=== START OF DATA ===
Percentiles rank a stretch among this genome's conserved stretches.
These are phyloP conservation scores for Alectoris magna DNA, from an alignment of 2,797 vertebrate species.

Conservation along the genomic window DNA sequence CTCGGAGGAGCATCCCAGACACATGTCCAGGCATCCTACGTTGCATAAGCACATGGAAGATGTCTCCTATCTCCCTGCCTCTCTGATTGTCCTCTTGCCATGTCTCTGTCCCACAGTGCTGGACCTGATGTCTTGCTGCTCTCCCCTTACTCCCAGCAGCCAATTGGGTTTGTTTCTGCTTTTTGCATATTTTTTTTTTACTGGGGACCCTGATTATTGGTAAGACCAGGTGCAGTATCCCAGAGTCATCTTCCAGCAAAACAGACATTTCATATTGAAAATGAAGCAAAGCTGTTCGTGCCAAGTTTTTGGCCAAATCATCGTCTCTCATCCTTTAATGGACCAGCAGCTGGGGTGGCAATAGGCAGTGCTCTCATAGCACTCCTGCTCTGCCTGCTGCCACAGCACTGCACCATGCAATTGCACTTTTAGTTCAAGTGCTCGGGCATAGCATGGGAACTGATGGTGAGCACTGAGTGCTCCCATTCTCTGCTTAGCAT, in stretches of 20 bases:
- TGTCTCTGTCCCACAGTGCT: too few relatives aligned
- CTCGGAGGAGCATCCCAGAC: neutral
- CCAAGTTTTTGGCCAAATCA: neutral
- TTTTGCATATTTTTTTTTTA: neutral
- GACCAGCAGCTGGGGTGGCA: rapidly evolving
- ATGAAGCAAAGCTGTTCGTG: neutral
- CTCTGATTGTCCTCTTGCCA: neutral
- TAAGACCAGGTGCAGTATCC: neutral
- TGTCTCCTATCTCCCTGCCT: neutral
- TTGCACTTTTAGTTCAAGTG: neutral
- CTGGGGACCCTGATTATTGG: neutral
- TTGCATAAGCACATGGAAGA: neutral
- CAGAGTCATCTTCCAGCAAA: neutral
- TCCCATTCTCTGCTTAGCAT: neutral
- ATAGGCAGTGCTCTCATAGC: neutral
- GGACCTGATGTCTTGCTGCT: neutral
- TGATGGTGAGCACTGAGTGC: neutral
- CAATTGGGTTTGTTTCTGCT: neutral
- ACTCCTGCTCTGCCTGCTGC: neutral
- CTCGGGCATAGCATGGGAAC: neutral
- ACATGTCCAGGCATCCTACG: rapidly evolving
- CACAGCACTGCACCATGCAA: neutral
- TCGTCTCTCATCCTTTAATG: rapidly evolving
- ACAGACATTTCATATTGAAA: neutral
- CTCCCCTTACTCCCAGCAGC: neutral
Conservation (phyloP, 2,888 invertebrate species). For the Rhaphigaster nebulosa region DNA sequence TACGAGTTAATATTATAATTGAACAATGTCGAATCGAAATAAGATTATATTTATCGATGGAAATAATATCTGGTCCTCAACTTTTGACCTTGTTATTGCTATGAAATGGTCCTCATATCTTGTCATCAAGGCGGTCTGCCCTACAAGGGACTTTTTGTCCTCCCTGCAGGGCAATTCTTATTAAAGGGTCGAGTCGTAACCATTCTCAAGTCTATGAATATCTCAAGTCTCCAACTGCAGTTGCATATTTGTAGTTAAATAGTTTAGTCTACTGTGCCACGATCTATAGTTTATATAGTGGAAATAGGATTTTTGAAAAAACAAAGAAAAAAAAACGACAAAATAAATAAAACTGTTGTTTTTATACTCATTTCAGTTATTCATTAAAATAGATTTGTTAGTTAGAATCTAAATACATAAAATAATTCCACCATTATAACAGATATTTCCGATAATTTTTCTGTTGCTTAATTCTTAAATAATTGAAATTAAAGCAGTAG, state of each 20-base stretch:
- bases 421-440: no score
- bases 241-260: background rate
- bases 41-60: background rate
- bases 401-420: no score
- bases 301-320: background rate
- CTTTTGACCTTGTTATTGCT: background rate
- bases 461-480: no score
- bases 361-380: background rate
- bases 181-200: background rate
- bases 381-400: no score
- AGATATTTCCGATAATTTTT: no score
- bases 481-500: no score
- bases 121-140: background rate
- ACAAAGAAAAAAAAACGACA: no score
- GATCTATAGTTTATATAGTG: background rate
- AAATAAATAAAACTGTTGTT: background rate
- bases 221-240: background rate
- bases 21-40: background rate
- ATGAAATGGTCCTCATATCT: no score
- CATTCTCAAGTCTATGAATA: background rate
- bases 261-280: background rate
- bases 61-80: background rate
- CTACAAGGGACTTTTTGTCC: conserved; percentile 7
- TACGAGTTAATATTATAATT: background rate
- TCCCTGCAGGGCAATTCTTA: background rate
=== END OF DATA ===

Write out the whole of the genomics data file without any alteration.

Percentiles rank a stretch among this genome's conserved stretches.
These are phyloP conservation scores for Alectoris magna DNA, from an alignment of 2,797 vertebrate species.

Conservation along the genomic window DNA sequence CTCGGAGGAGCATCCCAGACACATGTCCAGGCATCCTACGTTGCATAAGCACATGGAAGATGTCTCCTATCTCCCTGCCTCTCTGATTGTCCTCTTGCCATGTCTCTGTCCCACAGTGCTGGACCTGATGTCTTGCTGCTCTCCCCTTACTCCCAGCAGCCAATTGGGTTTGTTTCTGCTTTTTGCATATTTTTTTTTTACTGGGGACCCTGATTATTGGTAAGACCAGGTGCAGTATCCCAGAGTCATCTTCCAGCAAAACAGACATTTCATATTGAAAATGAAGCAAAGCTGTTCGTGCCAAGTTTTTGGCCAAATCATCGTCTCTCATCCTTTAATGGACCAGCAGCTGGGGTGGCAATAGGCAGTGCTCTCATAGCACTCCTGCTCTGCCTGCTGCCACAGCACTGCACCATGCAATTGCACTTTTAGTTCAAGTGCTCGGGCATAGCATGGGAACTGATGGTGAGCACTGAGTGCTCCCATTCTCTGCTTAGCAT, in stretches of 20 bases:
- TGTCTCTGTCCCACAGTGCT: too few relatives aligned
- CTCGGAGGAGCATCCCAGAC: neutral
- CCAAGTTTTTGGCCAAATCA: neutral
- TTTTGCATATTTTTTTTTTA: neutral
- GACCAGCAGCTGGGGTGGCA: rapidly evolving
- ATGAAGCAAAGCTGTTCGTG: neutral
- CTCTGATTGTCCTCTTGCCA: neutral
- TAAGACCAGGTGCAGTATCC: neutral
- TGTCTCCTATCTCCCTGCCT: neutral
- TTGCACTTTTAGTTCAAGTG: neutral
- CTGGGGACCCTGATTATTGG: neutral
- TTGCATAAGCACATGGAAGA: neutral
- CAGAGTCATCTTCCAGCAAA: neutral
- TCCCATTCTCTGCTTAGCAT: neutral
- ATAGGCAGTGCTCTCATAGC: neutral
- GGACCTGATGTCTTGCTGCT: neutral
- TGATGGTGAGCACTGAGTGC: neutral
- CAATTGGGTTTGTTTCTGCT: neutral
- ACTCCTGCTCTGCCTGCTGC: neutral
- CTCGGGCATAGCATGGGAAC: neutral
- ACATGTCCAGGCATCCTACG: rapidly evolving
- CACAGCACTGCACCATGCAA: neutral
- TCGTCTCTCATCCTTTAATG: rapidly evolving
- ACAGACATTTCATATTGAAA: neutral
- CTCCCCTTACTCCCAGCAGC: neutral
Conservation (phyloP, 2,888 invertebrate species). For the Rhaphigaster nebulosa region DNA sequence TACGAGTTAATATTATAATTGAACAATGTCGAATCGAAATAAGATTATATTTATCGATGGAAATAATATCTGGTCCTCAACTTTTGACCTTGTTATTGCTATGAAATGGTCCTCATATCTTGTCATCAAGGCGGTCTGCCCTACAAGGGACTTTTTGTCCTCCCTGCAGGGCAATTCTTATTAAAGGGTCGAGTCGTAACCATTCTCAAGTCTATGAATATCTCAAGTCTCCAACTGCAGTTGCATATTTGTAGTTAAATAGTTTAGTCTACTGTGCCACGATCTATAGTTTATATAGTGGAAATAGGATTTTTGAAAAAACAAAGAAAAAAAAACGACAAAATAAATAAAACTGTTGTTTTTATACTCATTTCAGTTATTCATTAAAATAGATTTGTTAGTTAGAATCTAAATACATAAAATAATTCCACCATTATAACAGATATTTCCGATAATTTTTCTGTTGCTTAATTCTTAAATAATTGAAATTAAAGCAGTAG, state of each 20-base stretch:
- bases 421-440: no score
- bases 241-260: background rate
- bases 41-60: background rate
- bases 401-420: no score
- bases 301-320: background rate
- CTTTTGACCTTGTTATTGCT: background rate
- bases 461-480: no score
- bases 361-380: background rate
- bases 181-200: background rate
- bases 381-400: no score
- AGATATTTCCGATAATTTTT: no score
- bases 481-500: no score
- bases 121-140: background rate
- ACAAAGAAAAAAAAACGACA: no score
- GATCTATAGTTTATATAGTG: background rate
- AAATAAATAAAACTGTTGTT: background rate
- bases 221-240: background rate
- bases 21-40: background rate
- ATGAAATGGTCCTCATATCT: no score
- CATTCTCAAGTCTATGAATA: background rate
- bases 261-280: background rate
- bases 61-80: background rate
- CTACAAGGGACTTTTTGTCC: conserved; percentile 7
- TACGAGTTAATATTATAATT: background rate
- TCCCTGCAGGGCAATTCTTA: background rate